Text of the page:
LOS ANGELES -- Alex Anthopoulos was named Executive of the Year by The Sporting News last year for the deals that got the Blue Jays into the postseason. Then came a front-office reorganization and he walked away from the organization.On Tuesday, he officially joined a Dodgers front office where he
LOS ANGELES -- Alex Anthopoulos was named Executive of the Year by The Sporting News last year for the deals that got the Blue Jays into the postseason. Then came a front-office reorganization and he walked away from the organization.
On Tuesday, he officially joined a Dodgers front office where he will be one of seven current members with the title "MLB general manager" somewhere on the resume.
Anthopoulos said it's not about the title, which officially is vice president of baseball operations. He said it's more about the Dodgers' star-studded braintrust being "the main draw" that has him relocating his family to California with the expectation of long-term employment. He said he doesn't view this as a temporary landing spot between GM jobs.
"My mindset is not on going somewhere short term," said Anthopoulos. "I don't want to jump around. I'm not someone who does that. I'm immersed in whatever I do. I've decided to make California my home and commit to the community and to the organization. My focus is not on any other job. I would be thrilled if I spent the next 20 years here."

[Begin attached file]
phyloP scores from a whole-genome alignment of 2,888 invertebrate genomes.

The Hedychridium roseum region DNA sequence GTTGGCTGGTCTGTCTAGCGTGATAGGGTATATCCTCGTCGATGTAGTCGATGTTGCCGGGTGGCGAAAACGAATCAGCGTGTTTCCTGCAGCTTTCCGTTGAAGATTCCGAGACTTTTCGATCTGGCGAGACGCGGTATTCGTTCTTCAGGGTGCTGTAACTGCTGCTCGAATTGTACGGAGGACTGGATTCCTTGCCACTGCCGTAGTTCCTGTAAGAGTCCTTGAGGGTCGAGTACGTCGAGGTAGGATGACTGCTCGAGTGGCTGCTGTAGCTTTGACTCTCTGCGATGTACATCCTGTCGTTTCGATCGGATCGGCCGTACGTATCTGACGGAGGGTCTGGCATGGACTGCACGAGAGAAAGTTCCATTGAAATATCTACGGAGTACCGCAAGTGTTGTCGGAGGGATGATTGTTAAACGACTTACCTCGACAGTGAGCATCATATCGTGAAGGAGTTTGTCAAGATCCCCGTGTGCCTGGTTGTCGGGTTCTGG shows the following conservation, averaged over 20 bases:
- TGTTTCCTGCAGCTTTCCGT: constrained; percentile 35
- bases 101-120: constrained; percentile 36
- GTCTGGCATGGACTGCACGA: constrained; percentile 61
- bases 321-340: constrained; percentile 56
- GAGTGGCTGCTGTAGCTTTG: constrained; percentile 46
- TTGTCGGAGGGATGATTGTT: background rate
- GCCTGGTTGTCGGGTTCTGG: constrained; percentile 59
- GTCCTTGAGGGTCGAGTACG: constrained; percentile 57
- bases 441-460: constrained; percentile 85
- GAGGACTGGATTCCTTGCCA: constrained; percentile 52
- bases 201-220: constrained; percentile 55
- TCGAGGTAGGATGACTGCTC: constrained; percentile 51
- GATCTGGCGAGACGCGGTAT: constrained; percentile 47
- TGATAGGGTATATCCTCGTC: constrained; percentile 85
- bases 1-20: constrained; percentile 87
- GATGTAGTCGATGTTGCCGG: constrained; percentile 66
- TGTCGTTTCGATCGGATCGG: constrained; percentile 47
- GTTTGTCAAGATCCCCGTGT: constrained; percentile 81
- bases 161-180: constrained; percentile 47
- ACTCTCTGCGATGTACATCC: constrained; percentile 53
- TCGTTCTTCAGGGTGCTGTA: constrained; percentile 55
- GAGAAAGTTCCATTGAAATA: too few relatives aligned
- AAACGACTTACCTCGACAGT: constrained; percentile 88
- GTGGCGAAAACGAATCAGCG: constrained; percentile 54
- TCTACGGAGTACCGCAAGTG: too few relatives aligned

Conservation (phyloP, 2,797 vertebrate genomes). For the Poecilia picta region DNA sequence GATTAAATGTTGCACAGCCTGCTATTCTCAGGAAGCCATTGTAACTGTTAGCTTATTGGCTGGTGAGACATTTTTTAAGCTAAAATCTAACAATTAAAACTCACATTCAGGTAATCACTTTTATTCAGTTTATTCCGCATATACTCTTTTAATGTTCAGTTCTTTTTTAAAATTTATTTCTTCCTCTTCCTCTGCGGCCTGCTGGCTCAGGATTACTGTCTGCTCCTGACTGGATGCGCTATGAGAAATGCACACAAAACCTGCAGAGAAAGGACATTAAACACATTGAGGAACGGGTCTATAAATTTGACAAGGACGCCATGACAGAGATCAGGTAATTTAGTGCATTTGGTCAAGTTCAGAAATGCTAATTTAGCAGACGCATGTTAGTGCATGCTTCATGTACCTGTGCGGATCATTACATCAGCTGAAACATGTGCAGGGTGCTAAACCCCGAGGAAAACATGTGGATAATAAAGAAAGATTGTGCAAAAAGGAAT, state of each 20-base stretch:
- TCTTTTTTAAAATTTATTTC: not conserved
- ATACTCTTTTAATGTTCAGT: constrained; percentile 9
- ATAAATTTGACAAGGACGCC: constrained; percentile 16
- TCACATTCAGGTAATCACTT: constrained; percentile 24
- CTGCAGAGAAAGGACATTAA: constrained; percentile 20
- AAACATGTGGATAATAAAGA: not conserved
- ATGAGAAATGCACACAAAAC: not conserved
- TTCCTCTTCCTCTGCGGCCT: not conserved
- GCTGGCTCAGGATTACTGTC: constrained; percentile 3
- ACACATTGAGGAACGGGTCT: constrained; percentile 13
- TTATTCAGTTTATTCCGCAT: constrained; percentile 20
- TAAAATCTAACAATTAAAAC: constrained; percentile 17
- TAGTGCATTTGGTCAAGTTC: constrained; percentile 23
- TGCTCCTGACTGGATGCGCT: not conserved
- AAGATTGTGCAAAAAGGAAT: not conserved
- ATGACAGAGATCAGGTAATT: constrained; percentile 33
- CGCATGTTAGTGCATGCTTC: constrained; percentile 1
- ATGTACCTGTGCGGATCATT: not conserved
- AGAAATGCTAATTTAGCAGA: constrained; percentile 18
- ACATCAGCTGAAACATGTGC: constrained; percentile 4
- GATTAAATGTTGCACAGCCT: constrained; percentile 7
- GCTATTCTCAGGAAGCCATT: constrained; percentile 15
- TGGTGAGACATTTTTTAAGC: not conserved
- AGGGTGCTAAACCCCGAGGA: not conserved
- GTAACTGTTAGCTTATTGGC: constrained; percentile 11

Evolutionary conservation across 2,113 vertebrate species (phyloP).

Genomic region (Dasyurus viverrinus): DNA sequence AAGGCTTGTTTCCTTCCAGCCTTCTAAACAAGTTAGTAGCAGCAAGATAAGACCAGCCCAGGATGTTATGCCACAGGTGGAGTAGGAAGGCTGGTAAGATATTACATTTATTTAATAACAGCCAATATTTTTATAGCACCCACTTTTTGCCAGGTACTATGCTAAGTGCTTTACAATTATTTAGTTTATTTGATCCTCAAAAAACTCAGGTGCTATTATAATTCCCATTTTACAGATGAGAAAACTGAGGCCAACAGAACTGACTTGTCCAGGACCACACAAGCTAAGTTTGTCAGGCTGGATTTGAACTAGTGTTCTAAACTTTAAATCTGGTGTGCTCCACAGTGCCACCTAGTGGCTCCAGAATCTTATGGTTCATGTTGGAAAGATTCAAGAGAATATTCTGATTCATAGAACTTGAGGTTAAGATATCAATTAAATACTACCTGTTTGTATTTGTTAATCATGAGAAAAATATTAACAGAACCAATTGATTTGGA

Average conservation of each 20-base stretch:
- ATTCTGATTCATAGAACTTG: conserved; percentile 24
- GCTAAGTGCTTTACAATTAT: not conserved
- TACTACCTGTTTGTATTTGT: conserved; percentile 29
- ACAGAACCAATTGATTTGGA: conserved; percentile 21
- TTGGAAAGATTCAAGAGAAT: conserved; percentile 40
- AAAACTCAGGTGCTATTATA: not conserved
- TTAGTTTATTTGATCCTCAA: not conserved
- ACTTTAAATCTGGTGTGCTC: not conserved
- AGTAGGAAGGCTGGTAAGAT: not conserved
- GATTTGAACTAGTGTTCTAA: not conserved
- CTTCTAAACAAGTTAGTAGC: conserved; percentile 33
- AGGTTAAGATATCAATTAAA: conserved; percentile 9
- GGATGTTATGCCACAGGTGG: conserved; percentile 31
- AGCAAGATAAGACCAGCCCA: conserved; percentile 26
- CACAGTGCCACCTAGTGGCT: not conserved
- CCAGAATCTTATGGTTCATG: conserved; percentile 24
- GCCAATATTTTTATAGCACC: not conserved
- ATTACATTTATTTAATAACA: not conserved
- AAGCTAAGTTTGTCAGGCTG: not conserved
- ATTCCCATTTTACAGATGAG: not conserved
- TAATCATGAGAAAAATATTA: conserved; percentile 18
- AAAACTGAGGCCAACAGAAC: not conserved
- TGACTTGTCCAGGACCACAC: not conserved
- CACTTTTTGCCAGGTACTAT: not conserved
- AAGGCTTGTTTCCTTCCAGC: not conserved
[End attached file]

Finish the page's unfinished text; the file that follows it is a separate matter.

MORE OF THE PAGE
According to a club release, Anthopoulos will assist in all aspects of baseball operations, working with president of baseball operations Andrew Friedman, general manager Farhan Zaidi and senior vice president of baseball operations Josh Byrnes.
In addition to Friedman, Zaidi, Byrnes and Anthopoulos, members of the Dodgers organization who have served as Major League general managers are Tommy Lasorda, Ned Colletti and Gerry Hunsicker. And that doesn't count hands-on club CEO Stan Kasten, whose resume includes a 21-year reign as an NBA GM.
After leaving the Blue Jays, Anthopoulos said he spoke with several clubs about similar jobs and explored media opportunities.
While the outside world might view the Dodgers as having too many chiefs, Anthopoulos said the chance to work with "really talented people was actually part of the appeal."
"I'm excited about the organization, excited about who I'm going to work with and excited about the role," he said. "L.A. is a great opportunity. I really believe in the guys here and it's a great environment for me to be in."
He said his relationship with former Tampa Bay GM Friedman was a natural as their clubs competed in the American League East. He said he tried to hire Zaidi twice, but Oakland exec Billy Beane would never grant him permission to speak with Zaidi.
Anthopoulos said he welcomes the tradeoff from being a small-market boss to working with an overflow of former GMs for a big-market club with vast resources.
"I'll be involved in decision making, day in and day out," he said. "Ultimately, Andrew has the final say, which is the way it should be, but he's someone who values opinions and everyone's input. I respect these guys so much, it's really exciting for me. I do think it's a great fit. I'm going to improve myself just being with them day in and day out. They have a lot going on."
Anthopoulos began his baseball career with the Expos as a media-relations intern in 2000 before transitioning to scouting for the club for the next three seasons. He joined Toronto following the 2003 season as a scouting coordinator and earned a promotion to vice president of baseball operations and assistant general manager in 2006, before taking over as general manager in October 2009.
Ken Gurnick is a reporter for MLB.com.